A shutter is an automatic mechanical device to open the light path through a camera for a predetermined and usually brief time, for the purpose of making a photographic exposure.
Most shutters also include a device to set the lens in the open position, either locking it open (âTâ for time) or allowing it to remain open for as long as pressure is applied to the release lever (âBâ for bulb, or nowadays, brief). In addition, all shutters provide for a very short âinstantaneousâ exposure, which may be of a fixed duration, say 1â25 or 1â40 second as in box cameras (Fig. 11.1), or varied at will from 2 seconds down to 1â1000 second or less in the more complex shutters (Fig. 11.2) or in focal-plane shutters.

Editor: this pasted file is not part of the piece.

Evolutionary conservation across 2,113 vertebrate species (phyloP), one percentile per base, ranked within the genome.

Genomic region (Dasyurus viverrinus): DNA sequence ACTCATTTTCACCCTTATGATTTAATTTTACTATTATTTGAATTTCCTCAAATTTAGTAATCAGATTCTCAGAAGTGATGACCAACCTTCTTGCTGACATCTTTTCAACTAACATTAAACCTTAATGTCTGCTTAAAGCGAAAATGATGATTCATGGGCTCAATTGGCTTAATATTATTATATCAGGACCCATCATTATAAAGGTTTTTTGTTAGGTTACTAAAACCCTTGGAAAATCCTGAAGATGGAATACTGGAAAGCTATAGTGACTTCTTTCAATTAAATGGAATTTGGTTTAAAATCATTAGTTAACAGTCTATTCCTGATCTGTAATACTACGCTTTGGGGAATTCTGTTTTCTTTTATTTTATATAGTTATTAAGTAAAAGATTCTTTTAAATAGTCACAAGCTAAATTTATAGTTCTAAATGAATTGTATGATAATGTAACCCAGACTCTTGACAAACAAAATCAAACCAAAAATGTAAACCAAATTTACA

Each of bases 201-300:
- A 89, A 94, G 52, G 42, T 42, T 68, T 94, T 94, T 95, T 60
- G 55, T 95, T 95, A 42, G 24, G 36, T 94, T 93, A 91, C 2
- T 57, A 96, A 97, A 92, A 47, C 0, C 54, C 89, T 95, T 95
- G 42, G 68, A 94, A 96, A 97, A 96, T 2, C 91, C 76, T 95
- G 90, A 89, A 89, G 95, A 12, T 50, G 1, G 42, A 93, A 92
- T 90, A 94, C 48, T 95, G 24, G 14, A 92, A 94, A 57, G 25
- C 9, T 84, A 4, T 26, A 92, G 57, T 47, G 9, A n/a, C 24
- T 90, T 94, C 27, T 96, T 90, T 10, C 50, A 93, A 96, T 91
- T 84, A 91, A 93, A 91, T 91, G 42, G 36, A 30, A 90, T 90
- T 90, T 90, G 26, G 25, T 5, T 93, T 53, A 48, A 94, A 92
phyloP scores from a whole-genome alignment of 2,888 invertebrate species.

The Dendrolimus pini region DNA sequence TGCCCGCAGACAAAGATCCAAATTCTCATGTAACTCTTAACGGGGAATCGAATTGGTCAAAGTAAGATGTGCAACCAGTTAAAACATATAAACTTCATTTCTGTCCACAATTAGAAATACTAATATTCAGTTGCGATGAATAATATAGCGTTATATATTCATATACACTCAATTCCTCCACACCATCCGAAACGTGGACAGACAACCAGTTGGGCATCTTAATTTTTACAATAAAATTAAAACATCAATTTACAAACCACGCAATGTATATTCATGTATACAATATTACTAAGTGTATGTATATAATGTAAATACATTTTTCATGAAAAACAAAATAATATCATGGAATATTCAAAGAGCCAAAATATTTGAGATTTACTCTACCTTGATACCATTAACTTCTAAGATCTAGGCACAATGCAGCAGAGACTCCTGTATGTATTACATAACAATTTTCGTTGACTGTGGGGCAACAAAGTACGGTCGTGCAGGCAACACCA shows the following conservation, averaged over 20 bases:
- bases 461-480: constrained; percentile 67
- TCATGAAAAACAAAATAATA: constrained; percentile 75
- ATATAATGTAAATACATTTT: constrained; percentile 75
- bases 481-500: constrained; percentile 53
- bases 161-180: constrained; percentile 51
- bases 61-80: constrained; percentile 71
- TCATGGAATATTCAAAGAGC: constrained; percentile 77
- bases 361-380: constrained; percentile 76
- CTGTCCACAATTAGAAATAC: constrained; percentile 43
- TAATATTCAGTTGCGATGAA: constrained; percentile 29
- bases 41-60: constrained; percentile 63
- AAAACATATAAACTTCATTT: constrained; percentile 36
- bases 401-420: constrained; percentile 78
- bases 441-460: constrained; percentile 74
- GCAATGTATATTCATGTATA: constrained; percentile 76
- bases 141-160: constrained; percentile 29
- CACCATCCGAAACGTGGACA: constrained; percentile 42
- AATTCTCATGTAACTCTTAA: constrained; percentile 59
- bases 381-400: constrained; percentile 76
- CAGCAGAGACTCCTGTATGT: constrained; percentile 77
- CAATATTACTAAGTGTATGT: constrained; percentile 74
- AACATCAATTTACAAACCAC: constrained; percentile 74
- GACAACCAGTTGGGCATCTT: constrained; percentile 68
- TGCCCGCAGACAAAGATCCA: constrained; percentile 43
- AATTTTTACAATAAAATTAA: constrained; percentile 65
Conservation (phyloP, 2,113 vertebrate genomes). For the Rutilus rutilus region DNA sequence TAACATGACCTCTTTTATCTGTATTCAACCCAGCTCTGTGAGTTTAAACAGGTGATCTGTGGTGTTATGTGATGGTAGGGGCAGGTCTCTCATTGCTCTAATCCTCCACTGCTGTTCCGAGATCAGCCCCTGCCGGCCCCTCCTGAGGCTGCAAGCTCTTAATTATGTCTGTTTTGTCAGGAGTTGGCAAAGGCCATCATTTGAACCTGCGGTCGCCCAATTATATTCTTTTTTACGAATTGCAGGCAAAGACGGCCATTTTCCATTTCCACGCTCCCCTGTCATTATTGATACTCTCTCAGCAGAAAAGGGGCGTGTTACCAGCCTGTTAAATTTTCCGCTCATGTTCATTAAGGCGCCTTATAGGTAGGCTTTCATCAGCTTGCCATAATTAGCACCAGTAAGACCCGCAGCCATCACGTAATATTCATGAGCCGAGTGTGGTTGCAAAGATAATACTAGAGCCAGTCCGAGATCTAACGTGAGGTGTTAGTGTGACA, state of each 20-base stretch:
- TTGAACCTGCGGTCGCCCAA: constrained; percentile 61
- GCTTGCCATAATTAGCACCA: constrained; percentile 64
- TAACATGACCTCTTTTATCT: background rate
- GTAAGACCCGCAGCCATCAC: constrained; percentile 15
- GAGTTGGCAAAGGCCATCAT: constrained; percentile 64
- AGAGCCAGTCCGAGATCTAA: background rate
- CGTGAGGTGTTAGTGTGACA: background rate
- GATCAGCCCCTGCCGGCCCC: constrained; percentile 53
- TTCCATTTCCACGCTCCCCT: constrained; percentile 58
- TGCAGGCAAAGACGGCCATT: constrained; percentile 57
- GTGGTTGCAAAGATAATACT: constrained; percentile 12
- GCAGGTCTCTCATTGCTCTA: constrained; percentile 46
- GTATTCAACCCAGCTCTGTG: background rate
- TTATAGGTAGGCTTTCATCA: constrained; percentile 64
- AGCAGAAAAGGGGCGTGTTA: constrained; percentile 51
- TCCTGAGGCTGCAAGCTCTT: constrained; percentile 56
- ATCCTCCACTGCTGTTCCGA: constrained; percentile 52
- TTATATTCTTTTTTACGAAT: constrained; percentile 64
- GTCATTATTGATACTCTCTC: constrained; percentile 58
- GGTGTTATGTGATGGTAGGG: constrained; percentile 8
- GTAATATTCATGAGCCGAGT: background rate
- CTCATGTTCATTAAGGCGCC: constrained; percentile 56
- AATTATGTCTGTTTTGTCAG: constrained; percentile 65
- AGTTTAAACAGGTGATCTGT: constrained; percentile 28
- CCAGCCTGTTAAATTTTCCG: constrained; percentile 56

An incredible amount of ingenuity has been applied to the mechanical design of shutters, from the simple flip-flop rotary shutters common in the earliest box cameras, through the more complex shutters equipped with flash synchronization that appeared after World War II, to the extremely accurate and reliable shutters made today. The timing of modern shutters is often electronically controlled. We shall not consider here the mechanical construction of shutters, but only those aspects that are of a purely optical character.
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